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The Revenant review in a nutshell
A torture to sit through, so I suggest you don’t. If you really want to watch Leo foaming and spitting at the mouth, you can do that in The Wolf of Wall Street. And instead of watching Tom Hardy play the nastiest guy alive for whom you look at and think there’s no hope for humanity, let him regain your hope for humanity in Mad Max: Fury Road.
Hell, if you just want to watch Leo and Tom Hardy in a movie together, Inception is on Netflix.
Click here to jump to the bottom to find out where to watch The Revenant. (But do you really want to?)
A tale of revenge and betrayal in the early 1800s. Frontiersman Hugh Glass (Leonardo DiCaprio) is betrayed and left for dead by scoundrel John Fitzgerald (Tom Hardy) after he’s mauled by a bear. He claws his way out of death and across a frozen hellscape to take revenge. Supposedly based on a true story, but the true story is apparently far weirder than the movie portrays. (You should read the true story by the way. It’s more enjoyable than watching the movie.)
The Revenant movie review (with some spoilers)
I was talking to my colleagues the other day, and the topic got around to how they would never walk out of a movie halfway, no matter how much they dislike it, because they felt that it was just so rude and disrespectful (to the filmmakers and their efforts in making the film, I suppose). And it reminded me of The Revenant. Because I absolutely hated it.
I did not walk out of that movie. But the moment the screen turned black and the credits were about to start rolling, I literally jumped out of my seat and FLED the theatre — something I’ve never done before for any movie ever, or since. Not for the stupid movies that I hated and was forced to watch because my friends insisted on watching them (I’m looking at you, You Don’t Mess with the Zohan and Superhero Movie). Not even when I had a last train to catch. But The Revenant was such a special snowflake that I just couldn’t stand to be in that theatre for a single second more.
First, a primer: The Revenant is the story of a frontiersman in the 1820s called Hugh Glass (played by Leonardo DiCaprio), who was mauled by a bear and left for dead by members of his own hunting team, especially after a scoundrel called John Fitzgerald (Tom Hardy) deceives everyone into thinking that he’s dead because Fitzgerald finds Glass too much of a burden to carry home. He kills Glass’ half-Native American son, Hawk (Forrest Goodluck), who most certainly was against the plan to leave his father behind, and terrorises a younger boy called Bridger (Will Poulter), who had also been tasked with carrying Glass home slowly as the rest continued their expedition, into corroborating the lie, though Bridger didn’t know Fitzgerald killed Hawk until much later. Miraculously, Hugh Glass survives, and fueled by grief and revenge, he sets off home through the bleak wilderness to hunt down the murderer and betrayer.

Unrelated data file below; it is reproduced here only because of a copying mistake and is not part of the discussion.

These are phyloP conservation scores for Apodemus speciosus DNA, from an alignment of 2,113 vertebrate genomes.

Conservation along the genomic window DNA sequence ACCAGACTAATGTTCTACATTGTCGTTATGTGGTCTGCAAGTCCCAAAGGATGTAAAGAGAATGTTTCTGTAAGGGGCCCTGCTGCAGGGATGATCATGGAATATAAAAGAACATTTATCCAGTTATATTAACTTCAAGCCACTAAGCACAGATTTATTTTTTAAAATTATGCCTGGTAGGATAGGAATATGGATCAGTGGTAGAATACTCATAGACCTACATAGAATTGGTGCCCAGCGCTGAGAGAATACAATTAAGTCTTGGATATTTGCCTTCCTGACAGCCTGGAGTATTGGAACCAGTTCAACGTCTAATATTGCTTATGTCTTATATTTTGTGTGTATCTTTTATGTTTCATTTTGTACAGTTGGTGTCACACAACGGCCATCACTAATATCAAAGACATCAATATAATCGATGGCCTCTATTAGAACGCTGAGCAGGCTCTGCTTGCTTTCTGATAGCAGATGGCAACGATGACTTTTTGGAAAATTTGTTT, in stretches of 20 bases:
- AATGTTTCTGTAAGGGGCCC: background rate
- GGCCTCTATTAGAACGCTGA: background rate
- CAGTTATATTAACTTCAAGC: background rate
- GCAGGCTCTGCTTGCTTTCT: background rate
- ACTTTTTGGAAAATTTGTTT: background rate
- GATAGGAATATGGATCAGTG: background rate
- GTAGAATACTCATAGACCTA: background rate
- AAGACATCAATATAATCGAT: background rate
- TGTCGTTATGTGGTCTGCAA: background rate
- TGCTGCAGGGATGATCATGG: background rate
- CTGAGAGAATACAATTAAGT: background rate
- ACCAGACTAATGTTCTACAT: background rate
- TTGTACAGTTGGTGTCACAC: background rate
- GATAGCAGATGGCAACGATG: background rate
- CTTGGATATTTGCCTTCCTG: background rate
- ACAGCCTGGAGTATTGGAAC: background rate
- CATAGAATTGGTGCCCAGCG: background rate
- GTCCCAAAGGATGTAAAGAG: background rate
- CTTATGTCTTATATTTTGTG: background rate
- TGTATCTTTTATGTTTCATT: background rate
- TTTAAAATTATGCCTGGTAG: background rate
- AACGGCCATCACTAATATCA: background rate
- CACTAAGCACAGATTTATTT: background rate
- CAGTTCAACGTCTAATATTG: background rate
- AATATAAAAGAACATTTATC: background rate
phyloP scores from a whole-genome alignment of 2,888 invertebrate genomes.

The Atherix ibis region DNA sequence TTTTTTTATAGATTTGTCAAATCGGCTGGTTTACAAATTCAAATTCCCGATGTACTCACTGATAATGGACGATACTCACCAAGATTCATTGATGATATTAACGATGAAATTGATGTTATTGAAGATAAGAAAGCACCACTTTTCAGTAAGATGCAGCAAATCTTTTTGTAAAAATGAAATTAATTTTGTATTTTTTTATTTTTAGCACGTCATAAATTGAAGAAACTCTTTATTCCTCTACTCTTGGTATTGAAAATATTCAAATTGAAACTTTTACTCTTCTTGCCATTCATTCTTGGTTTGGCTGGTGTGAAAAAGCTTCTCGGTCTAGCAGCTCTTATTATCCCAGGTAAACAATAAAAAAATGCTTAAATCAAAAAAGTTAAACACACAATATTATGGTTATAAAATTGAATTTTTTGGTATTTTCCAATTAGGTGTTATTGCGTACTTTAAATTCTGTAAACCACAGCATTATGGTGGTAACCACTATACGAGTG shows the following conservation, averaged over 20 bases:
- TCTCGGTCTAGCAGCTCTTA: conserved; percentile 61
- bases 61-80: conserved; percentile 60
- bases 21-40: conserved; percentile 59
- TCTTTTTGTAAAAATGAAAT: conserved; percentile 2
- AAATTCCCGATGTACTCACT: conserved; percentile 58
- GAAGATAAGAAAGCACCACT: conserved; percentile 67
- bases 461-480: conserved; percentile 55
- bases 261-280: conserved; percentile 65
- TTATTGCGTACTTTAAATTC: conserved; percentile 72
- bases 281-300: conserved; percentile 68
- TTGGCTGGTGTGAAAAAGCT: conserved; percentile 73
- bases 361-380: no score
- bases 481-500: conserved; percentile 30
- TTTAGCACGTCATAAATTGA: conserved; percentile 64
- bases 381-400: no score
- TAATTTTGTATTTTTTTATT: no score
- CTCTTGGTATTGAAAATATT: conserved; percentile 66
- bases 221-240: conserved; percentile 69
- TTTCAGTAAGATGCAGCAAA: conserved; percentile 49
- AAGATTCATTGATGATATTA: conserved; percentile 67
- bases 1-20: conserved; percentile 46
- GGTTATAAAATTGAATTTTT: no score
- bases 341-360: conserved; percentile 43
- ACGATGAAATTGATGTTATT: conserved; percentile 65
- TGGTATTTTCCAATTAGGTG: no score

Unlike Zohan and Superhero Movie, I wasn’t forced to watch The Revenant. In fact, I suggested watching it, because there was so much buzz surrounding it back then as an Oscar frontrunner. But when I got out of the theatre, it left such an odious taste in my mouth that if it had won Best Picture, I would have lost my respect for the people who make up the Academy. (Thankfully, it didn’t!)
It was torturous to sit through the 2h and 36 freaking mins(!) of the pretentious hallucinatory filter and the complete and total misery of the film. Tom Hardy’s character is the nastiest I’ve ever seen, and nothing good seems to befall even “good” characters. This is the sort of film that makes you question if it isn’t better for mankind to be annihilated by an asteroid hitting the earth, because what even is the point of living and suffering on? As much torture as Hugh Glass suffers through the film — and as the cast and crew did under horrible shooting conditions that caused several to quit and the film budget to balloon — it was just as torturous to sit through. If I hadn’t watched this film in the cinema but at home, I would have turned it off after the first half hour and never gone back to it again.
I mean, there’re elements of it that I understand as being award worthy. The scenes were filmed in such a loopy yet continuous way that made me wonder where exactly the camera was and how did it zigzag around the actors to give us what we saw. They’re beautiful in the way nature documentaries are — remarkable as the cinematographer only shot using natural light, which is an extremely difficult feat to pull off. But it also gives the film a hallucinatory effect which is so deliberate that it feels pretentious.
The director wouldn’t be totally unjustified in getting another Best Director statuette (his first was for Birdman) just for attempting to corral this picture together — though I would resent the hell out of it, cause it isn’t a great film. (And Alejandro González Iñárritu did win Best Director, even though I feel George Miller deserved it more for Mad Max: Fury Road. ?) Leo acted his heart out, and I’m glad he won Best Actor, if only to end his search for an Oscar. But if I wanted to watch him foaming and spitting at the mouth, I would rewatch The Wolf of Wall Street, where he looked like he had way more fun doing than this horrible movie.
I don’t know why people liked The Revenant. It’s just unrelenting misery. A tale of the extremes man can be put to to survive, and for revenge.
Did I mention that their accents are practically impossible to understand? But since I didn’t enjoy myself very much, I stopped caring about knowing what they were saying. I just couldn’t wait for the movie to end — and when it did, I was so relieved I would never have to suffer through it again.
Where to watch The Revenant
Streaming services: The Revenant is on Netflix Singapore, but not on Netflix US, Amazon Prime Video or Hulu.